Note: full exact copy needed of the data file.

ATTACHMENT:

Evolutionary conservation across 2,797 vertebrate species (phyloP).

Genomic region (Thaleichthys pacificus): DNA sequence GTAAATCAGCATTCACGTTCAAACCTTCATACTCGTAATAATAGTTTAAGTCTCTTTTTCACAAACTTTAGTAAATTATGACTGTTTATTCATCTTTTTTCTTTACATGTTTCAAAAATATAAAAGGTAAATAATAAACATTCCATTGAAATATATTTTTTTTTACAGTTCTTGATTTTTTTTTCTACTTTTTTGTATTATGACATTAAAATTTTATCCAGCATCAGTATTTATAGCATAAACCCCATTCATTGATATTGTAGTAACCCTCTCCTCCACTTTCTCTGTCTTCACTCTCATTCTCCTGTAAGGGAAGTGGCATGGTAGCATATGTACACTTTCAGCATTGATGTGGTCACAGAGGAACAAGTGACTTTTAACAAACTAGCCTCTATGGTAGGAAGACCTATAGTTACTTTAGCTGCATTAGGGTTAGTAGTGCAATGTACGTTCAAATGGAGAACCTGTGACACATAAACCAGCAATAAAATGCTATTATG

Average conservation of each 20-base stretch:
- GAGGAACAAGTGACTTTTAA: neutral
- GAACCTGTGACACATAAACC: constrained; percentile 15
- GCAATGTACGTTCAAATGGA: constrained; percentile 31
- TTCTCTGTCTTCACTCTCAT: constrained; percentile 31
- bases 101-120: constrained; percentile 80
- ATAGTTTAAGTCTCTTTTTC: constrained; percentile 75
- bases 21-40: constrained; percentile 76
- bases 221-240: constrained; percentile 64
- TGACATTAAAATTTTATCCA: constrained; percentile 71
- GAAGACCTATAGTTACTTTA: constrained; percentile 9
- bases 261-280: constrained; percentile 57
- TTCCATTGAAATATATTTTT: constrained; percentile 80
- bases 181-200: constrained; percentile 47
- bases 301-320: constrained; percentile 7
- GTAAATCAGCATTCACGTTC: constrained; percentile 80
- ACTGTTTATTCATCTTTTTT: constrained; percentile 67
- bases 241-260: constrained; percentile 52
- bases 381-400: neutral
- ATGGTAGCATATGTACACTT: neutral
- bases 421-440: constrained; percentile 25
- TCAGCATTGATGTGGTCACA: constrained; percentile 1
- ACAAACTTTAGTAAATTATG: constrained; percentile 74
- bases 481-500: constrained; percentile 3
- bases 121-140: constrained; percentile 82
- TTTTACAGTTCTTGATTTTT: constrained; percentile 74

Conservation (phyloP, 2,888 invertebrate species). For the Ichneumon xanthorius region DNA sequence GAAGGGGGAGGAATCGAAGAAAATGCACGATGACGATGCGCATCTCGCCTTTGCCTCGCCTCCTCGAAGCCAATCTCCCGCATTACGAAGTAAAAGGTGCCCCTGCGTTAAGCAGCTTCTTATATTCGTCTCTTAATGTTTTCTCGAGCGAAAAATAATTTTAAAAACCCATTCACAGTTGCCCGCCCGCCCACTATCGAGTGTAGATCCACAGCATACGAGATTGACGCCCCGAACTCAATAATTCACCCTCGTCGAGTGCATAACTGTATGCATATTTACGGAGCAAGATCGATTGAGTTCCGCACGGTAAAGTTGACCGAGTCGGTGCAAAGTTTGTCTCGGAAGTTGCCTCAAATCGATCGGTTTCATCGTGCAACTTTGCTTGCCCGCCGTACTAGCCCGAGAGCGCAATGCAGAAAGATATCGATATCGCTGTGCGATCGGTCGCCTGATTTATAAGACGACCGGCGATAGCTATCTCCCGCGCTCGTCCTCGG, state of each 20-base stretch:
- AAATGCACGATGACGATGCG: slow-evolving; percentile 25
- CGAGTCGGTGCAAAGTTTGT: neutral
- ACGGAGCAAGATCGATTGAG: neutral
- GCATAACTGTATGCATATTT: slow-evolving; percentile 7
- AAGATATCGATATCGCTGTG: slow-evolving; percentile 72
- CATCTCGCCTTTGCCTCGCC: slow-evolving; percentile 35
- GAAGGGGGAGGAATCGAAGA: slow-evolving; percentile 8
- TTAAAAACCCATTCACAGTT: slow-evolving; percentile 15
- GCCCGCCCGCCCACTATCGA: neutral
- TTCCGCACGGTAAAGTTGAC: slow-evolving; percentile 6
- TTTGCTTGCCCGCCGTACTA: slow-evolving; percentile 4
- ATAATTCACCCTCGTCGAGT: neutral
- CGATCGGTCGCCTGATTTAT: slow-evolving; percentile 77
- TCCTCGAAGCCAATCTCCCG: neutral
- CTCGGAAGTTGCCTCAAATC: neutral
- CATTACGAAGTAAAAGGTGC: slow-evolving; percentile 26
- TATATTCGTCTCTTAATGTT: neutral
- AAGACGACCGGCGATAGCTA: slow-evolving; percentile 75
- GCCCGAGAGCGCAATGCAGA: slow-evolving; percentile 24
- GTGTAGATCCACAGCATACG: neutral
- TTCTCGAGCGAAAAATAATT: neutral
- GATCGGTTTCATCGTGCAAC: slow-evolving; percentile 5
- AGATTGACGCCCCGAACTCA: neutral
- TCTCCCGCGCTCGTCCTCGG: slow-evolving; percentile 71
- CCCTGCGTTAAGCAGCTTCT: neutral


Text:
Evolutionary conservation across 2,797 vertebrate species (phyloP).

Genomic region (Thaleichthys pacificus): DNA sequence GTAAATCAGCATTCACGTTCAAACCTTCATACTCGTAATAATAGTTTAAGTCTCTTTTTCACAAACTTTAGTAAATTATGACTGTTTATTCATCTTTTTTCTTTACATGTTTCAAAAATATAAAAGGTAAATAATAAACATTCCATTGAAATATATTTTTTTTTACAGTTCTTGATTTTTTTTTCTACTTTTTTGTATTATGACATTAAAATTTTATCCAGCATCAGTATTTATAGCATAAACCCCATTCATTGATATTGTAGTAACCCTCTCCTCCACTTTCTCTGTCTTCACTCTCATTCTCCTGTAAGGGAAGTGGCATGGTAGCATATGTACACTTTCAGCATTGATGTGGTCACAGAGGAACAAGTGACTTTTAACAAACTAGCCTCTATGGTAGGAAGACCTATAGTTACTTTAGCTGCATTAGGGTTAGTAGTGCAATGTACGTTCAAATGGAGAACCTGTGACACATAAACCAGCAATAAAATGCTATTATG

Average conservation of each 20-base stretch:
- GAGGAACAAGTGACTTTTAA: neutral
- GAACCTGTGACACATAAACC: constrained; percentile 15
- GCAATGTACGTTCAAATGGA: constrained; percentile 31
- TTCTCTGTCTTCACTCTCAT: constrained; percentile 31
- bases 101-120: constrained; percentile 80
- ATAGTTTAAGTCTCTTTTTC: constrained; percentile 75
- bases 21-40: constrained; percentile 76
- bases 221-240: constrained; percentile 64
- TGACATTAAAATTTTATCCA: constrained; percentile 71
- GAAGACCTATAGTTACTTTA: constrained; percentile 9
- bases 261-280: constrained; percentile 57
- TTCCATTGAAATATATTTTT: constrained; percentile 80
- bases 181-200: constrained; percentile 47
- bases 301-320: constrained; percentile 7
- GTAAATCAGCATTCACGTTC: constrained; percentile 80
- ACTGTTTATTCATCTTTTTT: constrained; percentile 67
- bases 241-260: constrained; percentile 52
- bases 381-400: neutral
- ATGGTAGCATATGTACACTT: neutral
- bases 421-440: constrained; percentile 25
- TCAGCATTGATGTGGTCACA: constrained; percentile 1
- ACAAACTTTAGTAAATTATG: constrained; percentile 74
- bases 481-500: constrained; percentile 3
- bases 121-140: constrained; percentile 82
- TTTTACAGTTCTTGATTTTT: constrained; percentile 74

Conservation (phyloP, 2,888 invertebrate species). For the Ichneumon xanthorius region DNA sequence GAAGGGGGAGGAATCGAAGAAAATGCACGATGACGATGCGCATCTCGCCTTTGCCTCGCCTCCTCGAAGCCAATCTCCCGCATTACGAAGTAAAAGGTGCCCCTGCGTTAAGCAGCTTCTTATATTCGTCTCTTAATGTTTTCTCGAGCGAAAAATAATTTTAAAAACCCATTCACAGTTGCCCGCCCGCCCACTATCGAGTGTAGATCCACAGCATACGAGATTGACGCCCCGAACTCAATAATTCACCCTCGTCGAGTGCATAACTGTATGCATATTTACGGAGCAAGATCGATTGAGTTCCGCACGGTAAAGTTGACCGAGTCGGTGCAAAGTTTGTCTCGGAAGTTGCCTCAAATCGATCGGTTTCATCGTGCAACTTTGCTTGCCCGCCGTACTAGCCCGAGAGCGCAATGCAGAAAGATATCGATATCGCTGTGCGATCGGTCGCCTGATTTATAAGACGACCGGCGATAGCTATCTCCCGCGCTCGTCCTCGG, state of each 20-base stretch:
- AAATGCACGATGACGATGCG: slow-evolving; percentile 25
- CGAGTCGGTGCAAAGTTTGT: neutral
- ACGGAGCAAGATCGATTGAG: neutral
- GCATAACTGTATGCATATTT: slow-evolving; percentile 7
- AAGATATCGATATCGCTGTG: slow-evolving; percentile 72
- CATCTCGCCTTTGCCTCGCC: slow-evolving; percentile 35
- GAAGGGGGAGGAATCGAAGA: slow-evolving; percentile 8
- TTAAAAACCCATTCACAGTT: slow-evolving; percentile 15
- GCCCGCCCGCCCACTATCGA: neutral
- TTCCGCACGGTAAAGTTGAC: slow-evolving; percentile 6
- TTTGCTTGCCCGCCGTACTA: slow-evolving; percentile 4
- ATAATTCACCCTCGTCGAGT: neutral
- CGATCGGTCGCCTGATTTAT: slow-evolving; percentile 77
- TCCTCGAAGCCAATCTCCCG: neutral
- CTCGGAAGTTGCCTCAAATC: neutral
- CATTACGAAGTAAAAGGTGC: slow-evolving; percentile 26
- TATATTCGTCTCTTAATGTT: neutral
- AAGACGACCGGCGATAGCTA: slow-evolving; percentile 75
- GCCCGAGAGCGCAATGCAGA: slow-evolving; percentile 24
- GTGTAGATCCACAGCATACG: neutral
- TTCTCGAGCGAAAAATAATT: neutral
- GATCGGTTTCATCGTGCAAC: slow-evolving; percentile 5
- AGATTGACGCCCCGAACTCA: neutral
- TCTCCCGCGCTCGTCCTCGG: slow-evolving; percentile 71
- CCCTGCGTTAAGCAGCTTCT: neutral